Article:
Wednesday, February 15, 2017

Review - Grimm Fairy Tales Steampunk: Alice in Wonderland #1 (@Zenescope)


"I was born with a great mind and I'm going to use it to make the world I want! A better world!"

Steampunk is a fun throwback to an imagined nostalgia. Even traditional characters can get swept up in that nostalgia and the most recent example is Alice in Grimm Fairy Tales Steampunk: Alice in Wonderland #1 from Zenescope Entertainment. The issue is written by Ryan Fassett, illustrated by Noah Salonga and Fritz Casas, colored by Robby Bevard and Erick Arciniega and lettered by Taylor Esposito.

The Wonderland ongoing series may have ended but that isn't the end of Alice. An alternate dimension is emerging in the Grimm Universe - and what better place to explore it could there be than by going through the looking glass? This new Alice in Wonderland tale expands on the story that began in the Grimm Fairy Tales Steampunk miniseries.

Fassett takes the character of Alice and throws in a steampunk flair, largely in her inventiveness and desire to be creative. It's actually a pretty powerful tale in that it offers an empowered Alice seeking to rise above expectations, but aside from that Fassett stays pretty close to the Alice in Wonderland script. There are all the highlights of the story that make the story feel like an Alice in Wonderland homage of sorts. In fact, Fassett more or less crashes through the mythos to set up the confrontation in the issue that pits Alice against--you guessed it--the Queen of Hearts. The issue is paced somewhat erratically as Fassett moves Alice through scenes necessary to build up the ending and making the issue more plot-driven.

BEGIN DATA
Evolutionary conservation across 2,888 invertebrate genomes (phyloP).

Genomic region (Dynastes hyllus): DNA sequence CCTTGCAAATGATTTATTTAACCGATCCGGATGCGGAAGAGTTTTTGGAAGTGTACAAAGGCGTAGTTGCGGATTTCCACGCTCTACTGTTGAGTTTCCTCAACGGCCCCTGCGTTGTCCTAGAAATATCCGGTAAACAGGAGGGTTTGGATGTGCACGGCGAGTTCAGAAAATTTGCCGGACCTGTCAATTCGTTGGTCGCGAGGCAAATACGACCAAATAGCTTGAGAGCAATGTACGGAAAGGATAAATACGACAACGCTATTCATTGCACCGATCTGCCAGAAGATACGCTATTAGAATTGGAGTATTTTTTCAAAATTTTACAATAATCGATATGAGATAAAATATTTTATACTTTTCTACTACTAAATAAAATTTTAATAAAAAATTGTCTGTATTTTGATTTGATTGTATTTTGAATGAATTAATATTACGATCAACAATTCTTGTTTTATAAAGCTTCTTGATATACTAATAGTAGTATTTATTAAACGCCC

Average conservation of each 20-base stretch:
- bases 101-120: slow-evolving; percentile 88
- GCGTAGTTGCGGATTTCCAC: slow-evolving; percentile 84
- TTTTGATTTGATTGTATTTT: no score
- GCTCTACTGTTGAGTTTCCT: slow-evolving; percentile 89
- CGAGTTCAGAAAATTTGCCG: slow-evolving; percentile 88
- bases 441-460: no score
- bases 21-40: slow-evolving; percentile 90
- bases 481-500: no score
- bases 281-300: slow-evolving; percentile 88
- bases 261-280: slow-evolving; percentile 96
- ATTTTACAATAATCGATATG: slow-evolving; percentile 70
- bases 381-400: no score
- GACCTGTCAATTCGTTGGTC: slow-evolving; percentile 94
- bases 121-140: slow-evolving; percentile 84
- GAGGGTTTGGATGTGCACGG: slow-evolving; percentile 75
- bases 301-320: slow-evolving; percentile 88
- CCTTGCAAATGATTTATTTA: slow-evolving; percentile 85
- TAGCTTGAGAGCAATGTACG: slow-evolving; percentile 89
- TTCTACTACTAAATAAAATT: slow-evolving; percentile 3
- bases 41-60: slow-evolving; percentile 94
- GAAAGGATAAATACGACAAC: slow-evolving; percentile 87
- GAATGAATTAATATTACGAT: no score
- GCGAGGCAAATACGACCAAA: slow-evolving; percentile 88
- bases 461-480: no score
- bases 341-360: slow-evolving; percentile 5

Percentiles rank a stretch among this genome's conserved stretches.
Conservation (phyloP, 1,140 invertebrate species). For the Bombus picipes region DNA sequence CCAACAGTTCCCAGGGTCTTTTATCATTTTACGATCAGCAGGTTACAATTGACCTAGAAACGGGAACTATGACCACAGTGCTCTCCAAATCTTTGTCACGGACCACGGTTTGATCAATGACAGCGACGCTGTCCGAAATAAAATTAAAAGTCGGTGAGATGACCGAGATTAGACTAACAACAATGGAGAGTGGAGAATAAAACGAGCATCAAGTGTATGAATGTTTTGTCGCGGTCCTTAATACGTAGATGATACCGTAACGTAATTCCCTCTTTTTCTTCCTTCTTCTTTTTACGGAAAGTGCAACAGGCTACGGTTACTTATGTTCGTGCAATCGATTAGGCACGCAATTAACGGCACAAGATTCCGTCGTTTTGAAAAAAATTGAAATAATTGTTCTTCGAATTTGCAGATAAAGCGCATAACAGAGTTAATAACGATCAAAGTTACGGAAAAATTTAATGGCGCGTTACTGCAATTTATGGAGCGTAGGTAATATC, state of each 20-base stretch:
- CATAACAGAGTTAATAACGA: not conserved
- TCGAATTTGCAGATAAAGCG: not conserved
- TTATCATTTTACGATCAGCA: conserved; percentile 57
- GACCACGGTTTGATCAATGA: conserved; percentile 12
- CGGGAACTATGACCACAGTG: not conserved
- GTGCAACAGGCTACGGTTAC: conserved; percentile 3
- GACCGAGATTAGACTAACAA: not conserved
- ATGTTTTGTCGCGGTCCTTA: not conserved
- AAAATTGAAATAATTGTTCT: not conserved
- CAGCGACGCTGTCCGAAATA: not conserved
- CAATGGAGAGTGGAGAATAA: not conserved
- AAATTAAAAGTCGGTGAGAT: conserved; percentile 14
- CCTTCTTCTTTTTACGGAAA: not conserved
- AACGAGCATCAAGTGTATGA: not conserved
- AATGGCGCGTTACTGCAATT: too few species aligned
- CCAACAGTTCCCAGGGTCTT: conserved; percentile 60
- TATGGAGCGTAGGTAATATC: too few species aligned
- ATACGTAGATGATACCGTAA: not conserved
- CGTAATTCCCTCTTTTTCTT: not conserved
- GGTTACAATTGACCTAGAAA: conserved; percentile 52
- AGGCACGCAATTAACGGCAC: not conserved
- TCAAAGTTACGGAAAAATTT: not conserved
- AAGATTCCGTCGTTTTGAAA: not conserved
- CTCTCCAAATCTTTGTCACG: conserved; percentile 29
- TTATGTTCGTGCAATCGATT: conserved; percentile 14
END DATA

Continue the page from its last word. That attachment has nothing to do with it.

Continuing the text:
The artwork by Salonga and Casas is a good match for the story. Salonga and Casas offer up a look at Wonderland that's a pretty interesting one, in that it adds a new flourish to familiar characters. Alice with a steampunk look is essentially Alice with a Victorian look, but there are other aspects of steampunk throughout the issue in the way of robots and weaponry. The panel layouts are pretty frenetic as Salonga and Casas cram a lot of panels onto the pages and stack them atop one another. The artistic duo also have a habit of rendering characters in backgrounds without any facial expression at all which is a little unnerving at times. The colors by Bevard and Arciniega are bright and vibrant, boldly showing Wonderland through a steampunk lens.

Grimm Fairy Tales Steampunk: Alice in Wonderland #1 is another entry in the Zenescope universe that seeks to change the perception of the Alice in Wonderland mythos. Alice is a strong and capable inventor who must rely on her creativity to get out of a dangerous new world. The script by Fassett is pretty savvy in how it treats Alice, giving her full control over her own destiny. The artwork by Salonga and Casas is pretty solid and offers a slightly different look at familiar territory. Grimm Fairy Tales Steampunk: Alice in Wonderland #1 is an interesting one-shot that gives readers a new look at a familiar character and setting.

Grimm Fairy Tales Steampunk: Alice in Wonderland #1 is available now.

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